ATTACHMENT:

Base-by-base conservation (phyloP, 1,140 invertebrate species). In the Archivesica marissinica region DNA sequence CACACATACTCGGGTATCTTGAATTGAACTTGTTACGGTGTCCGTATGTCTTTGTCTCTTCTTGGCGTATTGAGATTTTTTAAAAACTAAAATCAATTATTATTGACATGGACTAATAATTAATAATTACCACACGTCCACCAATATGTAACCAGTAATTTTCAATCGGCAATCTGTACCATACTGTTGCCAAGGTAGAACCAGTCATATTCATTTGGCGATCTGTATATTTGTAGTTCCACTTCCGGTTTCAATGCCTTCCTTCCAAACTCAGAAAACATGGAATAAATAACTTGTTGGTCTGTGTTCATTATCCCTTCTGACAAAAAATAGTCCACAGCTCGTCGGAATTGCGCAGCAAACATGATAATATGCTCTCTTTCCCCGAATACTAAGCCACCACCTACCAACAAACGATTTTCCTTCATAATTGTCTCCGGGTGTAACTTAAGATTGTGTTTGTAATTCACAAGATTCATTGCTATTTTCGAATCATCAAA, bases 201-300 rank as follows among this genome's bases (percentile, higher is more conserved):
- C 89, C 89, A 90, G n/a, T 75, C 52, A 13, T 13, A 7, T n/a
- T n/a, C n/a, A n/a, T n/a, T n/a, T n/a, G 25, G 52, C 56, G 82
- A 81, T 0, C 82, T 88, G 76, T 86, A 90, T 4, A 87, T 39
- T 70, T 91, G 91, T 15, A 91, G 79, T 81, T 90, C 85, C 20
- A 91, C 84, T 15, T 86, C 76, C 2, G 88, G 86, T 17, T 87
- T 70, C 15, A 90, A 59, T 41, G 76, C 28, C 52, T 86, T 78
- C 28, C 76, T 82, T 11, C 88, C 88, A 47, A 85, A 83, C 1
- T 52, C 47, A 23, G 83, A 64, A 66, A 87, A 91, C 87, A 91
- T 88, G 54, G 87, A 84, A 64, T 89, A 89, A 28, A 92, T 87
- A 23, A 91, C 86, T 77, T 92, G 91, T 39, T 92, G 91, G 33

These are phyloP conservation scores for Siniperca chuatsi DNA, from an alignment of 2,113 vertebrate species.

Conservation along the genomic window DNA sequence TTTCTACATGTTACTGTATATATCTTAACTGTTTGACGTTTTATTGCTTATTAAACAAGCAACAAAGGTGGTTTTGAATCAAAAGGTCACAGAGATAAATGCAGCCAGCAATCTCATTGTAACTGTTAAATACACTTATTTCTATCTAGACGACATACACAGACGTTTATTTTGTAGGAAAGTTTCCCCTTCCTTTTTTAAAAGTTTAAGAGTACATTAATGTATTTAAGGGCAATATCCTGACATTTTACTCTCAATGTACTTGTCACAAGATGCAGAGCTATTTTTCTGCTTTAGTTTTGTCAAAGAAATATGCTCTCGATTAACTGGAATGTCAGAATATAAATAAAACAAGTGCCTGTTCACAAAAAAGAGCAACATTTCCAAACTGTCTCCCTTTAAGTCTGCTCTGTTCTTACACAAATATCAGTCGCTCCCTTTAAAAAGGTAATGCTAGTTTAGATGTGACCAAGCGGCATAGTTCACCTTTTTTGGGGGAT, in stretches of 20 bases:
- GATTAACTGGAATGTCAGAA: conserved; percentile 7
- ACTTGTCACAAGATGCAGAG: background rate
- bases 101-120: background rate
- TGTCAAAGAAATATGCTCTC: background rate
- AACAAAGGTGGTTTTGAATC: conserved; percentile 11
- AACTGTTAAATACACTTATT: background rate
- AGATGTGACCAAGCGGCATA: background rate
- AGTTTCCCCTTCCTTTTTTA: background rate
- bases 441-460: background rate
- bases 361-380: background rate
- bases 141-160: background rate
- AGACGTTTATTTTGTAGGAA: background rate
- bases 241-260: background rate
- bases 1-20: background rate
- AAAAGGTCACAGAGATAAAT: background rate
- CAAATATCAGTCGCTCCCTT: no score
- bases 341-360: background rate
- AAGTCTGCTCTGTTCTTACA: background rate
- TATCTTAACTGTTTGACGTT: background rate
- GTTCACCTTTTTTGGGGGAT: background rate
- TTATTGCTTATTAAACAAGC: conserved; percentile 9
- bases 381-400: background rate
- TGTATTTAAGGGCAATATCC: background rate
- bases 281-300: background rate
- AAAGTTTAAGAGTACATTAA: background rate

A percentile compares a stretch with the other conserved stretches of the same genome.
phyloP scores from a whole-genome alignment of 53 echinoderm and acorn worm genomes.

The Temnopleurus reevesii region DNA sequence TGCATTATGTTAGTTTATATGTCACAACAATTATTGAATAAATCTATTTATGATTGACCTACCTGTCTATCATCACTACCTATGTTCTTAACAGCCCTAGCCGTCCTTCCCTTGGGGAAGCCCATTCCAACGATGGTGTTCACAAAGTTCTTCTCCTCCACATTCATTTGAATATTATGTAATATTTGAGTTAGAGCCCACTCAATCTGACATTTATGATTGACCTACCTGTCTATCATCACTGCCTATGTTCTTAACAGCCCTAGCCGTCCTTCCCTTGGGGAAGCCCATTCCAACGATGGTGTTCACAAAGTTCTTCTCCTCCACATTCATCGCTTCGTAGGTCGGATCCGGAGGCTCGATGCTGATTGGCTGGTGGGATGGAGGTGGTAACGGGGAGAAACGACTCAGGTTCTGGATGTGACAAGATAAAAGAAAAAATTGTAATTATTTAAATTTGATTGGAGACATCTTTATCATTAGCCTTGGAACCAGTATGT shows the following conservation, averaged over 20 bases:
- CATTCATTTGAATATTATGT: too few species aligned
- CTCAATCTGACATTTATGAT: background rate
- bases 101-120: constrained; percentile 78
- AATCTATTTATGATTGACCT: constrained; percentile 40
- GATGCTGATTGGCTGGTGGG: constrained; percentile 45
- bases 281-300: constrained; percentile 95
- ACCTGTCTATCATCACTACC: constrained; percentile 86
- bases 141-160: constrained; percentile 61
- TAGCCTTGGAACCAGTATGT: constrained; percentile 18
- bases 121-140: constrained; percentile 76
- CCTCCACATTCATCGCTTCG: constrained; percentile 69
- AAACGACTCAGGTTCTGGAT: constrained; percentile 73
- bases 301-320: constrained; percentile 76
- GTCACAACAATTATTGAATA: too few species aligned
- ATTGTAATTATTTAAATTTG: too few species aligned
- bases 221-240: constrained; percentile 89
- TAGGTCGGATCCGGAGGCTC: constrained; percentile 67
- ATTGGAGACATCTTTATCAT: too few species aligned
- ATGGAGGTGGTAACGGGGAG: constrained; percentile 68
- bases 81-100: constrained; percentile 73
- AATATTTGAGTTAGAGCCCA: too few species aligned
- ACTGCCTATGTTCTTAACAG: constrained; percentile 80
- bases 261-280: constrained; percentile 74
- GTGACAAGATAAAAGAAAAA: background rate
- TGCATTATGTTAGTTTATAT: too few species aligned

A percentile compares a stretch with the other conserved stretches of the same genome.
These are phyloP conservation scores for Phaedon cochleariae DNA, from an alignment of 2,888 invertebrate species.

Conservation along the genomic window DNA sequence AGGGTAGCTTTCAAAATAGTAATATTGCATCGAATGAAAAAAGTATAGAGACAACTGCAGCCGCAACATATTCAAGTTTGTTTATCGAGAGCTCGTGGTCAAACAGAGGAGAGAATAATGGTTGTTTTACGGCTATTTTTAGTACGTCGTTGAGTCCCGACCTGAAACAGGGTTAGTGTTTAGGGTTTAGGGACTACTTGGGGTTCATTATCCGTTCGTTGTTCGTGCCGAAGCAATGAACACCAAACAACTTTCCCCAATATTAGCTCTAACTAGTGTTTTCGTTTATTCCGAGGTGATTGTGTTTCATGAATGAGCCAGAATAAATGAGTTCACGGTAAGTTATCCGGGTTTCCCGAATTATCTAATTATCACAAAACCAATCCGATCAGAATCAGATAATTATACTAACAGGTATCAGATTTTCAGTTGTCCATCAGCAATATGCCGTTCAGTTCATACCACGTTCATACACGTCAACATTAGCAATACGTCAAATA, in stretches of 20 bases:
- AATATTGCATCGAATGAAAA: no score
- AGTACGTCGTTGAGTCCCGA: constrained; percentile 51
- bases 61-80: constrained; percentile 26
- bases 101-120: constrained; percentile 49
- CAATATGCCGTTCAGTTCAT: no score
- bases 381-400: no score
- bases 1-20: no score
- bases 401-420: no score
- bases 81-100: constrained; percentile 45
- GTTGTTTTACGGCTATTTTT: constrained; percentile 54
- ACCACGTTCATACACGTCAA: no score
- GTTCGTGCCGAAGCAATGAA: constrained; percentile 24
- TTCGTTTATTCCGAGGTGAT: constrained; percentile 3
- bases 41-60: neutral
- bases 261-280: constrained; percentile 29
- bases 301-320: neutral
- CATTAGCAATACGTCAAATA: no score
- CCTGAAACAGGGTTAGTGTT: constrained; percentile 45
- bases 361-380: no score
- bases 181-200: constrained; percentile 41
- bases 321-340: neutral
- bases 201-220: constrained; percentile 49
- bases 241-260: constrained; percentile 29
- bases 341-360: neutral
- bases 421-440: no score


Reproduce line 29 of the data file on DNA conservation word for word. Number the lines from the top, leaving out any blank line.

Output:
- CAAATATCAGTCGCTCCCTT: no score